Tuesday’s trip to the oncologist’s office was incredibly painful but it could have been worse.
I can still use my arms and my legs, and I am still able to use my hands to pick up small things and pound the keys on my keyboard to write these articles.
I can still use my mind to analyze situations and come up with possible solutions, even if some of my readers think I’ve lost my mind.
But I’ll keep a smile on my face and take whatever life gives me because my cancer treatment hasn’t triggered nightmares or flashbacks of the days when people really did make their living shooting at me.
I’m doing okay. I’m still breathing and nobody’s shooting at me.
No matter how bad it gets, anything is better than that.
This week marks the 100th anniversary of the start of World War I, and Mary Anna Towler published an article about The Great War in this week’s City Newspaper, Rochester’s Alternative Newsweekly.
No matter how bad the chemotherapy gets, the experience will never be as bad as the experience of the soldiers and civilians caught in World War I.
No insane charges through No Man’s Land; no tanks, no poison gas attacks; no endless artillery barrages, no fire bombings from Zeppelins I can’t see or hear.
Compared to that, chemotherapy is going to be a cake walk, no matter how bad it gets.
Look at it this way; I can always laugh at the SNAFU.
After jumping through hoops to get through two radically different medical procedures in two different towns yesterday, I’m laughing at myself because now I have to juggle dealing with two diametrically opposed sets of instructions from two doctors.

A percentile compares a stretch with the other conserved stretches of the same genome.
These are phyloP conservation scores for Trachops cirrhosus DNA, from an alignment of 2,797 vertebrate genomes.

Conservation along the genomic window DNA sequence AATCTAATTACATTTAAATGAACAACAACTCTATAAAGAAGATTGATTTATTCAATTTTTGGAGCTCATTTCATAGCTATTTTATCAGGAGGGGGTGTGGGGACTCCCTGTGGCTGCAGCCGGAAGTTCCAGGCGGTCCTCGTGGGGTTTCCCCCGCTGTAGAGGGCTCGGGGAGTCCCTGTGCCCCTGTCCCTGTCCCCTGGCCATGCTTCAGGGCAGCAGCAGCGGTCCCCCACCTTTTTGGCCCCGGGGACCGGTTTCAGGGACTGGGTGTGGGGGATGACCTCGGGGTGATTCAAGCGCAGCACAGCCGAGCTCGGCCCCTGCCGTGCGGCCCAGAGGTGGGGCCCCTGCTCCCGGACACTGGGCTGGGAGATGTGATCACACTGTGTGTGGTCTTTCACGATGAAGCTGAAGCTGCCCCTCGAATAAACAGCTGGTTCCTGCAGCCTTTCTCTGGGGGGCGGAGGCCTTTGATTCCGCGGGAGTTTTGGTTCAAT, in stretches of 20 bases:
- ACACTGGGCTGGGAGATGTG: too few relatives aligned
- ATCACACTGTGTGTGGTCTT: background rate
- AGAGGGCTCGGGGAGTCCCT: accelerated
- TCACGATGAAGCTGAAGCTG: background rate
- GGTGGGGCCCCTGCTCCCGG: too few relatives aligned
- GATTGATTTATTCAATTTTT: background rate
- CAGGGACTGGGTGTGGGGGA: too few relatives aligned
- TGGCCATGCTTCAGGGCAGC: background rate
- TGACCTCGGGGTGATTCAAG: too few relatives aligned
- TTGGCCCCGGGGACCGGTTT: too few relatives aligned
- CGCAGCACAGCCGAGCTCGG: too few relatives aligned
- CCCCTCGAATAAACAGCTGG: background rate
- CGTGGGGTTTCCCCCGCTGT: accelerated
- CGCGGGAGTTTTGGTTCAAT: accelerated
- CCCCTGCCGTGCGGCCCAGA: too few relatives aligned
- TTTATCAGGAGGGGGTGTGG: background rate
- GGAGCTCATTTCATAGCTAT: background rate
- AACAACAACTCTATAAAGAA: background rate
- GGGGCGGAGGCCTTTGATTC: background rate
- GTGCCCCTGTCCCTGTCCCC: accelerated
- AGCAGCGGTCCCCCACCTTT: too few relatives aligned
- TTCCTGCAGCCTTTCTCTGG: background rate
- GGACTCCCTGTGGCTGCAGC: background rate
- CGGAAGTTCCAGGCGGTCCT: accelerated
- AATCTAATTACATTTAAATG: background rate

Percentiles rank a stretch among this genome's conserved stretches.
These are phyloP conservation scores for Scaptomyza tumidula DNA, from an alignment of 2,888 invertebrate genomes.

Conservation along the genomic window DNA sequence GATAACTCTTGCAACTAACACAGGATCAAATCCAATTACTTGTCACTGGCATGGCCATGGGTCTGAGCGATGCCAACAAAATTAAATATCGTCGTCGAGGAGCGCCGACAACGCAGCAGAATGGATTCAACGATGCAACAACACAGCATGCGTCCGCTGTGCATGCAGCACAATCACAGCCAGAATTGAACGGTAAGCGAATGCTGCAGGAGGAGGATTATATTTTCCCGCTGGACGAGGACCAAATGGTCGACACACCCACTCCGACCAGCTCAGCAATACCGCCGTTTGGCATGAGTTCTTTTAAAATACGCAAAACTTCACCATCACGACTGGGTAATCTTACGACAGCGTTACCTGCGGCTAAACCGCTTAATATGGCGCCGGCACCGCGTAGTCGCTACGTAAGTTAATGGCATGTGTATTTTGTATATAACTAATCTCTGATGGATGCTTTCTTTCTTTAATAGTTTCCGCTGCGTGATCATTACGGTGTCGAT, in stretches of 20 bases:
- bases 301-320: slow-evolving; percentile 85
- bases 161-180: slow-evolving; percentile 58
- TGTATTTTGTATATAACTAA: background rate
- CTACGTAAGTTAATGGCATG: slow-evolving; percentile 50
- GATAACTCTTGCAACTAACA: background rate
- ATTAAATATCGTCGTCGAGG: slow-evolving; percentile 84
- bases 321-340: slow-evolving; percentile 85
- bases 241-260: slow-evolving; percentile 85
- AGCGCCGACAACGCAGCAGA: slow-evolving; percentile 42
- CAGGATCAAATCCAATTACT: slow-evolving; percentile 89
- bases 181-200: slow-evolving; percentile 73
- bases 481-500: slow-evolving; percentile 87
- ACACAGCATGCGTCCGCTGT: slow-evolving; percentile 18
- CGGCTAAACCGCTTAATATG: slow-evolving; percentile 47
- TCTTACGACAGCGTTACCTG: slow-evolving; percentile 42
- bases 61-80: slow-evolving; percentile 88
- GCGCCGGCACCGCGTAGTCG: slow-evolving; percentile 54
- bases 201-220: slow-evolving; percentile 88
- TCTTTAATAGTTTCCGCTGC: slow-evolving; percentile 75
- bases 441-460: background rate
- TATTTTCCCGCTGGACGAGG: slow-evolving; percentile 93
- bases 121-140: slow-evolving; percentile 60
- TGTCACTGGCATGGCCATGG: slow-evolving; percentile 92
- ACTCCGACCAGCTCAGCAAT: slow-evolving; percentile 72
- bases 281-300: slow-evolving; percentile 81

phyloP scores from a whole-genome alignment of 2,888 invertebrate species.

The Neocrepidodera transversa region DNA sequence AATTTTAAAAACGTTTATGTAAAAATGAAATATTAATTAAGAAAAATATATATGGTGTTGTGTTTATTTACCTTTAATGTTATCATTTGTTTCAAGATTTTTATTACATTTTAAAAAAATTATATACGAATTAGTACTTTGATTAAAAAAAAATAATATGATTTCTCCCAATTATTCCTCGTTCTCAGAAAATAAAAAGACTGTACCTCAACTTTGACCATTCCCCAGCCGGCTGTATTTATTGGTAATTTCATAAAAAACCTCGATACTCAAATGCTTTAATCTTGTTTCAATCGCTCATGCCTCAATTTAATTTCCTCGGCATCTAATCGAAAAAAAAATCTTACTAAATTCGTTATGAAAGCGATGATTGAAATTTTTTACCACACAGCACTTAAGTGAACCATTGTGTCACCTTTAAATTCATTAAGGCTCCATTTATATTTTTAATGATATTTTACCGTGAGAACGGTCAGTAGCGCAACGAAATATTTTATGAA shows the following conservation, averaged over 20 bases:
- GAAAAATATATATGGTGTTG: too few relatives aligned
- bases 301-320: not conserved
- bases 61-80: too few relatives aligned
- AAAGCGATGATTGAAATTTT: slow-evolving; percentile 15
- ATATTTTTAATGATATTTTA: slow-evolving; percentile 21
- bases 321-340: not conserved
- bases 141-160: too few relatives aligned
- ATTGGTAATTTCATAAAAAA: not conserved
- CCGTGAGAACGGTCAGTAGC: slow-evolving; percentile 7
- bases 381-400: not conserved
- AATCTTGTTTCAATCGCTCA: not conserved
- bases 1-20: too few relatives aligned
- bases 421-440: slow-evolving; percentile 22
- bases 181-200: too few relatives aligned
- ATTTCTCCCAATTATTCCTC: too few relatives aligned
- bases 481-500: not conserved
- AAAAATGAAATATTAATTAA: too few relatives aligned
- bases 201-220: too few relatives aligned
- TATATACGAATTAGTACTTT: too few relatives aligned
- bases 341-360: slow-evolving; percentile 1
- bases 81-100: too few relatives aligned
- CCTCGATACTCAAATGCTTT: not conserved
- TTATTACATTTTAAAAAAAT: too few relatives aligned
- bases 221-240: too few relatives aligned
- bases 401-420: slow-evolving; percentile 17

The instructions from surgeon who performed the laparoscopic right colectomy operation say to keep active and that walking is recommended. In fact, the surgeon has told me I should walk as much as possible every day.
So I’ve been taking a brisk walk every day and I have increased my activities gradually until I was walking a little more than two miles each day and feeling really good about it.
Then on Tuesday, the nurse who handled the chemotherapy at the oncologist’s office gave me instruction to avoid the sun, and to wear clothing and eyewear that protects me from the sun.
I guess that means that I’ll either have to do my walking either early in the morning or in the evening to avoid the sun; or I’ll have to wear long sleeves and long pants regardless of the temperature.
I’ll have to change some other habits too. Yesterday morning, I planned to sit on the front porch and read the newspaper as I drank my coffee. But then two things happened to change my mind.
As I put a small table on the porch next to the porch rocker, I was overcome with nausea. So I did exactly what the nurse who had administered my chemo had told me to do. I immediately took a prochlorperazine pill, which the oncologist had prescribed.
When I went to sit on the front porch to relax, I realized that I’d be sitting in the sun, so I turned around and went back inside. I realized that I’d be sitting in the sun, and during chemo that is a no-no.
The best laid schemes of mice and men gang have gone awry again.
But I’m going to smile about it because smiling beats the alternative.
To Be Continued.